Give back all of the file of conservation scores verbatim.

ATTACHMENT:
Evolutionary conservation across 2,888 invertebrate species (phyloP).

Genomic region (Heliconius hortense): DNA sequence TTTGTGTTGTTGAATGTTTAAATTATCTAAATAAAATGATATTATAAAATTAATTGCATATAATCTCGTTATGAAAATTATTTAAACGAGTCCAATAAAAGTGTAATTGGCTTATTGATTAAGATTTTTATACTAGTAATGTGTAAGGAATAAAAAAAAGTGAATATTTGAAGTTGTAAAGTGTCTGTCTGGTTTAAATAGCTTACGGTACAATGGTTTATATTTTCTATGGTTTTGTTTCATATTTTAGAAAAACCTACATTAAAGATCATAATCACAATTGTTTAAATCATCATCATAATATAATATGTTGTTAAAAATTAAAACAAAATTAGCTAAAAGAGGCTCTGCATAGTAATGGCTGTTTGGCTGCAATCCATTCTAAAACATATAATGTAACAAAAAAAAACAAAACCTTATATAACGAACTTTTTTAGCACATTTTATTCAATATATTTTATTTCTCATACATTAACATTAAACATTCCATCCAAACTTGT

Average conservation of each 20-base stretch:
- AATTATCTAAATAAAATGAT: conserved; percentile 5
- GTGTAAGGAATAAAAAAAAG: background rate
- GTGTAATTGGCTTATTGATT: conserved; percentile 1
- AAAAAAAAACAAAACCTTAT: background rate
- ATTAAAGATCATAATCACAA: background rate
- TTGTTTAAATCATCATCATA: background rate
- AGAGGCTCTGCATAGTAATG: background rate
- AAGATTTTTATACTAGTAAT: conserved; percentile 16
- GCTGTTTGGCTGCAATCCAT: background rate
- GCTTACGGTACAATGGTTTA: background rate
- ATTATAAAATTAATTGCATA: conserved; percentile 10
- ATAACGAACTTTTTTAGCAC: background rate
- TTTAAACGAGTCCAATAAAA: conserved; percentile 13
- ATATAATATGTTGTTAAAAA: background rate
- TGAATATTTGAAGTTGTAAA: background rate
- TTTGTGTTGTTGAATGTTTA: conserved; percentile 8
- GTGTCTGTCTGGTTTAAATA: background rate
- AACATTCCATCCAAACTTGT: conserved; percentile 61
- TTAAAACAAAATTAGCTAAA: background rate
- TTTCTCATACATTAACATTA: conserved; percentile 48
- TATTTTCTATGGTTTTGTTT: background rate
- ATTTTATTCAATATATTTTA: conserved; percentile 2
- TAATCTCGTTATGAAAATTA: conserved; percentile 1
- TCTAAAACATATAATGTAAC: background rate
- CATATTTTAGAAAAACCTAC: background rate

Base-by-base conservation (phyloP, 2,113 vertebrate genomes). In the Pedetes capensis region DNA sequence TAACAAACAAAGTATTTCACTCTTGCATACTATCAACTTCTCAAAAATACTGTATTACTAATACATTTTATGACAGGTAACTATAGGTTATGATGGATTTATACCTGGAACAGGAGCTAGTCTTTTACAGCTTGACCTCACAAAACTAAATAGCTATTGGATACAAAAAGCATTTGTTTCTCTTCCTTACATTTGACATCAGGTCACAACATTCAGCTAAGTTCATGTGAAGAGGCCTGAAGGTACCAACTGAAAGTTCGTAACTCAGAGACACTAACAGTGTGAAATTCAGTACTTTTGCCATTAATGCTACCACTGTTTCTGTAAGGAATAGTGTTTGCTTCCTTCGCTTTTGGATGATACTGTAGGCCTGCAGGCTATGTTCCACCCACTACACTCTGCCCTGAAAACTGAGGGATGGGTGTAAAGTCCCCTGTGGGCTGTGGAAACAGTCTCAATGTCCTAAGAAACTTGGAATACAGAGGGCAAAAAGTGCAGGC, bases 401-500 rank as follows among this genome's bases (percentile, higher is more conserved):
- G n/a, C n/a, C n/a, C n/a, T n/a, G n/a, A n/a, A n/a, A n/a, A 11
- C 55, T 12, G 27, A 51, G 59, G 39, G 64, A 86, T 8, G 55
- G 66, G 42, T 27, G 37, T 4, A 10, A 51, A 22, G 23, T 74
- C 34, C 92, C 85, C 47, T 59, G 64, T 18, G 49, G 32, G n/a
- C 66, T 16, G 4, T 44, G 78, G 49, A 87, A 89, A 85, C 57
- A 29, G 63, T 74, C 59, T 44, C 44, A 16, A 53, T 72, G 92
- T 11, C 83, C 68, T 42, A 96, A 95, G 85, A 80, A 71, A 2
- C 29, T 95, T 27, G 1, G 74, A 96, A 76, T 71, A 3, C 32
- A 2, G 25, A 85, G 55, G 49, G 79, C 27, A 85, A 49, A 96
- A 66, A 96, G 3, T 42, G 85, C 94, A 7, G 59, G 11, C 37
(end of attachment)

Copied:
Evolutionary conservation across 2,888 invertebrate species (phyloP).

Genomic region (Heliconius hortense): DNA sequence TTTGTGTTGTTGAATGTTTAAATTATCTAAATAAAATGATATTATAAAATTAATTGCATATAATCTCGTTATGAAAATTATTTAAACGAGTCCAATAAAAGTGTAATTGGCTTATTGATTAAGATTTTTATACTAGTAATGTGTAAGGAATAAAAAAAAGTGAATATTTGAAGTTGTAAAGTGTCTGTCTGGTTTAAATAGCTTACGGTACAATGGTTTATATTTTCTATGGTTTTGTTTCATATTTTAGAAAAACCTACATTAAAGATCATAATCACAATTGTTTAAATCATCATCATAATATAATATGTTGTTAAAAATTAAAACAAAATTAGCTAAAAGAGGCTCTGCATAGTAATGGCTGTTTGGCTGCAATCCATTCTAAAACATATAATGTAACAAAAAAAAACAAAACCTTATATAACGAACTTTTTTAGCACATTTTATTCAATATATTTTATTTCTCATACATTAACATTAAACATTCCATCCAAACTTGT

Average conservation of each 20-base stretch:
- AATTATCTAAATAAAATGAT: conserved; percentile 5
- GTGTAAGGAATAAAAAAAAG: background rate
- GTGTAATTGGCTTATTGATT: conserved; percentile 1
- AAAAAAAAACAAAACCTTAT: background rate
- ATTAAAGATCATAATCACAA: background rate
- TTGTTTAAATCATCATCATA: background rate
- AGAGGCTCTGCATAGTAATG: background rate
- AAGATTTTTATACTAGTAAT: conserved; percentile 16
- GCTGTTTGGCTGCAATCCAT: background rate
- GCTTACGGTACAATGGTTTA: background rate
- ATTATAAAATTAATTGCATA: conserved; percentile 10
- ATAACGAACTTTTTTAGCAC: background rate
- TTTAAACGAGTCCAATAAAA: conserved; percentile 13
- ATATAATATGTTGTTAAAAA: background rate
- TGAATATTTGAAGTTGTAAA: background rate
- TTTGTGTTGTTGAATGTTTA: conserved; percentile 8
- GTGTCTGTCTGGTTTAAATA: background rate
- AACATTCCATCCAAACTTGT: conserved; percentile 61
- TTAAAACAAAATTAGCTAAA: background rate
- TTTCTCATACATTAACATTA: conserved; percentile 48
- TATTTTCTATGGTTTTGTTT: background rate
- ATTTTATTCAATATATTTTA: conserved; percentile 2
- TAATCTCGTTATGAAAATTA: conserved; percentile 1
- TCTAAAACATATAATGTAAC: background rate
- CATATTTTAGAAAAACCTAC: background rate

Base-by-base conservation (phyloP, 2,113 vertebrate genomes). In the Pedetes capensis region DNA sequence TAACAAACAAAGTATTTCACTCTTGCATACTATCAACTTCTCAAAAATACTGTATTACTAATACATTTTATGACAGGTAACTATAGGTTATGATGGATTTATACCTGGAACAGGAGCTAGTCTTTTACAGCTTGACCTCACAAAACTAAATAGCTATTGGATACAAAAAGCATTTGTTTCTCTTCCTTACATTTGACATCAGGTCACAACATTCAGCTAAGTTCATGTGAAGAGGCCTGAAGGTACCAACTGAAAGTTCGTAACTCAGAGACACTAACAGTGTGAAATTCAGTACTTTTGCCATTAATGCTACCACTGTTTCTGTAAGGAATAGTGTTTGCTTCCTTCGCTTTTGGATGATACTGTAGGCCTGCAGGCTATGTTCCACCCACTACACTCTGCCCTGAAAACTGAGGGATGGGTGTAAAGTCCCCTGTGGGCTGTGGAAACAGTCTCAATGTCCTAAGAAACTTGGAATACAGAGGGCAAAAAGTGCAGGC, bases 401-500 rank as follows among this genome's bases (percentile, higher is more conserved):
- G n/a, C n/a, C n/a, C n/a, T n/a, G n/a, A n/a, A n/a, A n/a, A 11
- C 55, T 12, G 27, A 51, G 59, G 39, G 64, A 86, T 8, G 55
- G 66, G 42, T 27, G 37, T 4, A 10, A 51, A 22, G 23, T 74
- C 34, C 92, C 85, C 47, T 59, G 64, T 18, G 49, G 32, G n/a
- C 66, T 16, G 4, T 44, G 78, G 49, A 87, A 89, A 85, C 57
- A 29, G 63, T 74, C 59, T 44, C 44, A 16, A 53, T 72, G 92
- T 11, C 83, C 68, T 42, A 96, A 95, G 85, A 80, A 71, A 2
- C 29, T 95, T 27, G 1, G 74, A 96, A 76, T 71, A 3, C 32
- A 2, G 25, A 85, G 55, G 49, G 79, C 27, A 85, A 49, A 96
- A 66, A 96, G 3, T 42, G 85, C 94, A 7, G 59, G 11, C 37